Layering of a story

May 30, 2016

 

My current work in progress, Red Rock Island, which will be published mid-July is an interesting case study in pantser writing. Pantsers are writers who write by the seat of their pants. They sit down at the keyboard and begin a story with no idea of where it’s going. Compare that to J.K. Rowling who appears to be an outliner based on the storyboard that I’ve seen regarding her Harry Potter series. There are pros and cons to each style of writing and most writing instructors end with the advice to go with what works for you, the writer.

 

When I began my second series I started with a single premise. I’d put a guy who lives on the only private island inside San Francisco bay and he would solve crimes based on an engineering background combined with computer skills. That was all I started with. Today I’m sitting with the book 75% finished at over 60,000 words and I know I’ve got to solve my two cold cases, but I still don’t know how I’m going to do it, but I know it will come to me. The reason I can’t outline, is I don’t know the story ending without knowing the details I’ve come upon along the way.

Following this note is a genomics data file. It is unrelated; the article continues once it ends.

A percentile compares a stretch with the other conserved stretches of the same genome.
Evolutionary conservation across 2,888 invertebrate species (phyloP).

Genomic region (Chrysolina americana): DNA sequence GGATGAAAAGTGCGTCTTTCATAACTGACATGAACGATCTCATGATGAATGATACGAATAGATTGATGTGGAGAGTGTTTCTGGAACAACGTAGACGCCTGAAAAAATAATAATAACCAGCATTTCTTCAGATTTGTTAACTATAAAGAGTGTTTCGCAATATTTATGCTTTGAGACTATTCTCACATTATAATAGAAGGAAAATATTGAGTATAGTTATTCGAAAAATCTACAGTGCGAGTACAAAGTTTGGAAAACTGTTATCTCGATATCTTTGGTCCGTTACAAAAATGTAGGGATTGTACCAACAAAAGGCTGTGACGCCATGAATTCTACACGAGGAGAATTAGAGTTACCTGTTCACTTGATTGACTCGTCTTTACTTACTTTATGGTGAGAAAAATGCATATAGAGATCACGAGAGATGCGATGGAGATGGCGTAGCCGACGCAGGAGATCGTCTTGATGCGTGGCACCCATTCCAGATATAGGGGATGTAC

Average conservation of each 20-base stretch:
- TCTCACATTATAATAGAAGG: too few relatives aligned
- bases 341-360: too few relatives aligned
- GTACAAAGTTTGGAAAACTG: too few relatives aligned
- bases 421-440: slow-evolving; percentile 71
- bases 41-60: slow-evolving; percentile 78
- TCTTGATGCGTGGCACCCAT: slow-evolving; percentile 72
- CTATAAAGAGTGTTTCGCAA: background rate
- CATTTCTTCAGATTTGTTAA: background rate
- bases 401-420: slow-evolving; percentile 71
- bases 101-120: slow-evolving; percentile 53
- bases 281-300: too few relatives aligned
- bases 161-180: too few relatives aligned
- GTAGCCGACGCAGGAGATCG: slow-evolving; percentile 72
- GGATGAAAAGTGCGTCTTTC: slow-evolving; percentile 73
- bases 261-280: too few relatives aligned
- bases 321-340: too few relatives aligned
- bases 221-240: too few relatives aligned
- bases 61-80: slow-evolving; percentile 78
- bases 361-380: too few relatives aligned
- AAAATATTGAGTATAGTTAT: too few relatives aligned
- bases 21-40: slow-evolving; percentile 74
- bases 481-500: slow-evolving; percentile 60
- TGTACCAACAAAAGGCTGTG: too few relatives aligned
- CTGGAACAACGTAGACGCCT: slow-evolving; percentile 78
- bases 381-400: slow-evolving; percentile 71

Since the story began I’ve added eighteen characters, two cold case victims, a dog and two cats. Some of the characters will be specific to this book only and other will continue as the series goes forward.   

 

I had a teenager pop into the storyline out of nowhere and I’m fairly sure I won’t solve her mystery for a few books yet.

 

My main character, Damian Green, I thought would remain static throughout the story. He’d start alone and end alone, but he wouldn’t stay in the box I had planned, and so a woman along with a teenager appear in the story. Again I had no predilection that this was going to happen from the start rather it fit the story as it unfolded.

 

I understand that Lee Child writes his Jack Reacher series much the same way. He starts each story with Jack arriving somewhere and when he begins he doesn’t know what kind of trouble is going to find Jack in this new town, only that he will.

 

It’s both the agony and the ecstasy of each new story. I’m excited to see where a story takes me, but I can get stuck if I occasionally write myself into a dead end or when I don’t hear the story’s characters calling out to me. Weird huh?

 

Alec Peche

 

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